Shakespeare Celebration: A Town-Gown Collaboration | Peer to Peer Review

Kansas City Public Library, the lone site in the state of Missouri to host a copy of Shakespeare’s First Folio, worked with a local university on a for-credit course to prepare student docents.
Student docent Amy Strassner in action at Missouri's Kansas City Public Library First Folio exhibit

Student docent Amy Strassner in action at Missouri's Kansas City Public Library First Folio exhibit

The idea began in November 2015. The Kansas City Public Library (KCPL), had the honor of being selected as the lone site in the state of Missouri to host a rare copy of Shakespeare’s First Folio, on exhibit from the Folger Shakespeare Library, in June 2016. Library staffers had put together a solid line-up of programming to accompany the nearly 400-year-old book containing 36 of Shakespeare’s plays, but something was missing: interpreters who could help visitors truly understand what they were seeing. Together, the library and the local university came up with a unique solution and an experience no other Folio venue nationwide was offering: a for-credit course to prepare students to serve as docents.

Credit where credit is due

KCPL Exhibit Director Anne Ducey sent an inquiry to Joan Fitzpatrick Dean, head of the University of Missouri-Kansas City (UMKC)  English Department. It read “Do you think any UMKC students would be willing to act as volunteer docents when the Folio is here? Not sure what that would entail. Maybe for extra credit or something?” The Library had worked with the department on dozens of programs over the past decade, but nothing this involved. Dean knew right away that this would be a fantastic opportunity. “Everyone that I contacted, our chair, all of them said ‘yes yes yes!’ This is something that’s worth pursuing,” she said. She also knew the students would need some sort of formal training. The ideal solution would be to create a course that prepared them to discuss not only Shakespeare, but also the First Folio, itself and why it was important. Time was running out, however, as it was already November 20, and UMKC was fast approaching winter break. Dean got things in motion quickly. “We were able to meet once before Thanksgiving and once before Christmas break, and we got the course up and invited the students,” she said. Then it was off to the races.” The entire planning process took less than two months from the initial proposal to the first day of classes January 20.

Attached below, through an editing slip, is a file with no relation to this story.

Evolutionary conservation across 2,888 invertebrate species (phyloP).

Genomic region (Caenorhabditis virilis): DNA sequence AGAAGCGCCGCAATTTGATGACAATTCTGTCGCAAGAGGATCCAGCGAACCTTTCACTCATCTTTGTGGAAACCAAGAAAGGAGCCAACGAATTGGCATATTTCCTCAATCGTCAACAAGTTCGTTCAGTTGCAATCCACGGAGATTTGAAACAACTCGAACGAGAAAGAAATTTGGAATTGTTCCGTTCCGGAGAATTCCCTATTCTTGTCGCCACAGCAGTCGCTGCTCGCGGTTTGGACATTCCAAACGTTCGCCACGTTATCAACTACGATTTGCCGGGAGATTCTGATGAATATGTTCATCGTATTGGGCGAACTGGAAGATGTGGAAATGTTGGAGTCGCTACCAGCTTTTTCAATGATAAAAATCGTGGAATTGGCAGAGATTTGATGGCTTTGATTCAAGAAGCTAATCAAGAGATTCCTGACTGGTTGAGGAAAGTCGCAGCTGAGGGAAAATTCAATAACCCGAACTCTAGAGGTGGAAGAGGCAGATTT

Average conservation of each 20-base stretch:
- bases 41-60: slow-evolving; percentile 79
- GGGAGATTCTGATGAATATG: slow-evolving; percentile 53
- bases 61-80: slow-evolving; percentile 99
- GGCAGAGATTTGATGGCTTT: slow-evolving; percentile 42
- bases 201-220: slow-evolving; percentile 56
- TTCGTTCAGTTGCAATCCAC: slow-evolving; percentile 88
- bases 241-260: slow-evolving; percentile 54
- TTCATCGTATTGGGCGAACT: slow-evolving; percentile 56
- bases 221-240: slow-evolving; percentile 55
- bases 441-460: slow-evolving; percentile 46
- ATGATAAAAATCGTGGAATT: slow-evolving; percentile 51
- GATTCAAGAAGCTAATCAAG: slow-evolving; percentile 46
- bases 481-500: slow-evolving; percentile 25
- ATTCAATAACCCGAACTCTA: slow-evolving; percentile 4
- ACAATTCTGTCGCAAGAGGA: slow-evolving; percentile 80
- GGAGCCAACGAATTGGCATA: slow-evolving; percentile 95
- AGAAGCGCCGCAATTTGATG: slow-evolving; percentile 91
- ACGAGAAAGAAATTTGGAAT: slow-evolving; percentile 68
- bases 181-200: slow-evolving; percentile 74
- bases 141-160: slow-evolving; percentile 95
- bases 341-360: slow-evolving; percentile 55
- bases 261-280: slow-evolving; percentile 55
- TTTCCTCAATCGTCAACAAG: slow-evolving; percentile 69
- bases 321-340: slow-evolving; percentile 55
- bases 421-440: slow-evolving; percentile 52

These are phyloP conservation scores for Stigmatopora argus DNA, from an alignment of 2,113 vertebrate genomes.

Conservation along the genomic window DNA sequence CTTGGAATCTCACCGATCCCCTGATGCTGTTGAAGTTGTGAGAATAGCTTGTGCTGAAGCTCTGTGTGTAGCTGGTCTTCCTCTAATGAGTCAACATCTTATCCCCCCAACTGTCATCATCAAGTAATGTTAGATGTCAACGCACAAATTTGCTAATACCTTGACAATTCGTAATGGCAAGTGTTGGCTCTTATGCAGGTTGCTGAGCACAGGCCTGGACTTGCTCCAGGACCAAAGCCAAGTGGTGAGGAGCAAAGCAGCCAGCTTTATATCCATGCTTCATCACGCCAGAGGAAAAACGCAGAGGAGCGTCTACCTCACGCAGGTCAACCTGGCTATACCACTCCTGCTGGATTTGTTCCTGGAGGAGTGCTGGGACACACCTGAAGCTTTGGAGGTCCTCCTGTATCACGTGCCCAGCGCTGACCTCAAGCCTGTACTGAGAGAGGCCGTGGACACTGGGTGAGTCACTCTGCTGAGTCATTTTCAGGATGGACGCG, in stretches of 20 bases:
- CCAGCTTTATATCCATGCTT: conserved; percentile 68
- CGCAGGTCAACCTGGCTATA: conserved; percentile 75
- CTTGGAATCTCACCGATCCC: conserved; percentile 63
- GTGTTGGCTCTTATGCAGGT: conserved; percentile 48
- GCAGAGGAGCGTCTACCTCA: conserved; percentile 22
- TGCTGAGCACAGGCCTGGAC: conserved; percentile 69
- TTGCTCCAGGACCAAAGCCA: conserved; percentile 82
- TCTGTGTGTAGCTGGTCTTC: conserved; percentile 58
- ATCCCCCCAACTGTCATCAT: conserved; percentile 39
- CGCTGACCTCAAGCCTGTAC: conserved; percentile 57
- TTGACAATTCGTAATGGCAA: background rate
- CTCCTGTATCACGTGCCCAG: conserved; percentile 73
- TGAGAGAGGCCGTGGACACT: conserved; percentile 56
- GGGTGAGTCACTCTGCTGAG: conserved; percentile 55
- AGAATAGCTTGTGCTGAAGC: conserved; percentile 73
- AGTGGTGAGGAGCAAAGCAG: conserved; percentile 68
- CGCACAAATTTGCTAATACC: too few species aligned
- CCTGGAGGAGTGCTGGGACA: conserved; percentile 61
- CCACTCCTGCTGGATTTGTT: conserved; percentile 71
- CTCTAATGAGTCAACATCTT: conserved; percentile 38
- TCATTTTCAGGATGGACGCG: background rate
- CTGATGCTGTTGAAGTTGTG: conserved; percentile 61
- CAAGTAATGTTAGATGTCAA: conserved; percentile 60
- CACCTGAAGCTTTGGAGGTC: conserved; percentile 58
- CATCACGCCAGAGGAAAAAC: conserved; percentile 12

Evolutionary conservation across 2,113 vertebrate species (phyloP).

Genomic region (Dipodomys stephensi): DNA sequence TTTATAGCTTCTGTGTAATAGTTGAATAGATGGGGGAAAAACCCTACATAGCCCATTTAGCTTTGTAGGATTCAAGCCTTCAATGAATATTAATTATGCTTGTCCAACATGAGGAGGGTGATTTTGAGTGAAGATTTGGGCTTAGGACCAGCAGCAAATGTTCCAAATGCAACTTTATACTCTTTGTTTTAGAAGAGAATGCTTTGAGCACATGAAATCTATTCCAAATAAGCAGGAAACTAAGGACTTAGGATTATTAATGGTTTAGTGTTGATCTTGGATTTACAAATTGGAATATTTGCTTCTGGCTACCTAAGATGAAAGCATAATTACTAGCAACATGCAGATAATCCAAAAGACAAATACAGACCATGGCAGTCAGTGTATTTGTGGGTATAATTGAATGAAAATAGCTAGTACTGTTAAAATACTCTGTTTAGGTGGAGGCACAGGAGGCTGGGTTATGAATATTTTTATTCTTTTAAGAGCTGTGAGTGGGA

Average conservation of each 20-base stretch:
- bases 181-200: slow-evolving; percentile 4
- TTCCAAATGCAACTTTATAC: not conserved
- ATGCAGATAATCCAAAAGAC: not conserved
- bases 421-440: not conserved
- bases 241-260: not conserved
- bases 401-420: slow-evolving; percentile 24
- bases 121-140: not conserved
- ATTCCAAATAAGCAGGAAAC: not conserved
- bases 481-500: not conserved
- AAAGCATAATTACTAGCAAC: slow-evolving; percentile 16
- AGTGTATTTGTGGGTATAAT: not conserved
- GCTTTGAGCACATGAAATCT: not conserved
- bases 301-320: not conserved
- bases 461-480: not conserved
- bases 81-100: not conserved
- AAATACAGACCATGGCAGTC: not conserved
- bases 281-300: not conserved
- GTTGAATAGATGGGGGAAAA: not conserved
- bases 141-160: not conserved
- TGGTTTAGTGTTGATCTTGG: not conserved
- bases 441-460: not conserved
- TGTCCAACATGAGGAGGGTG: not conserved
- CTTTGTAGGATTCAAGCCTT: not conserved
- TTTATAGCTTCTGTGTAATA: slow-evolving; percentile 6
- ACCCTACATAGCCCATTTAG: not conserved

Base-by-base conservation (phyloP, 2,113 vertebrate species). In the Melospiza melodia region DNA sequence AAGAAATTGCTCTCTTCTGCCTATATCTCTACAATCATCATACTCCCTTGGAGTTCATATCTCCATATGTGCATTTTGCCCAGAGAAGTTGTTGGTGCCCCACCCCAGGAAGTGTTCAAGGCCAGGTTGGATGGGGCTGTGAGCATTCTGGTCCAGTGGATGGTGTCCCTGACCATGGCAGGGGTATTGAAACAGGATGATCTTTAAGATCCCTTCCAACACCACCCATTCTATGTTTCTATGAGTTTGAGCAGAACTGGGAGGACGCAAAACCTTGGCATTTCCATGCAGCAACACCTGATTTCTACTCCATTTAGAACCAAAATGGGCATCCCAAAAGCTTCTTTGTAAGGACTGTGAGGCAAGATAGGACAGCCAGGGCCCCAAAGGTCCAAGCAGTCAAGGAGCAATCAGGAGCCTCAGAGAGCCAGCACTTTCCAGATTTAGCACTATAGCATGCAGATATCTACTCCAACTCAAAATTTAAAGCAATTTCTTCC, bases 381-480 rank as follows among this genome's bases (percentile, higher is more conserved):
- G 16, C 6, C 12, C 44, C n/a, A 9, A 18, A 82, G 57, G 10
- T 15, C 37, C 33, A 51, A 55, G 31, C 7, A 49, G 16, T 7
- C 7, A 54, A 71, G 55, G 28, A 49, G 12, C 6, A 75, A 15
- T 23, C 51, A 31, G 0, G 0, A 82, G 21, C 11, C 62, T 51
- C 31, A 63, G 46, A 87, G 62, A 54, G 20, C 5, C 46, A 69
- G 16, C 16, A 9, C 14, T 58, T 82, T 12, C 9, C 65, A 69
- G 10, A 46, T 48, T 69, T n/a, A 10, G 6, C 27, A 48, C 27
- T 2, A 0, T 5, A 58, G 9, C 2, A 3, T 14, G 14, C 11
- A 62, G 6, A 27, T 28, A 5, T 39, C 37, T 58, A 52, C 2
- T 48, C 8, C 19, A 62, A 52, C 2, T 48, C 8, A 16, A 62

Studying Shakespeare

The class was called “Shakespeare and The First Folio” and was open to both graduate and undergraduate students.  It started with 15 students and ended with 12. The makeup of the class was key. “We picked the best students from our courses in either Renaissance, British Lit, or Shakespeare,” Dean said. The class would be worth one credit hour but because it was put together so quickly, it would meet online only. “There was no classroom time,” said Dean. Instructors would meet face to face with individual students about twice a month. The syllabus listed among its objectives demonstrating “an ability to read closely and think critically about biographies of Shakespeare and histories of the First Folio” and writing a paper “that clearly and convincingly conveys the importance of Shakespeare’s First Folio to a range of potential library visitors.” Each student was required to read four core books and an additional book of their choosing. The mandatory titles were Jonathan Bate’s Soul of the Age:  A Biography of the Mind of William Shakespeare; Bill Bryson’s Shakespeare: The World as Stage; Paul Collins’ The Book of William:  How Shakespeare’s First Folio Conquered the World; and Andrea Mays’ story of the founder of the Folger Shakespeare Library, The Millionaire and the Bard: Henry Folger’s Obsessive Hunt for Shakespeare’s First Folio. Dean explained that each of these books offered a good primer on the Bard, himself, and also the Folio. They were accessible to a person who was looking for a good jumping-off point to learn more about Shakespeare. “Most of these folks were undergraduates, and most hadn’t waded very deeply into Shakespearean scholarship,” Dean said.

Preparing for the public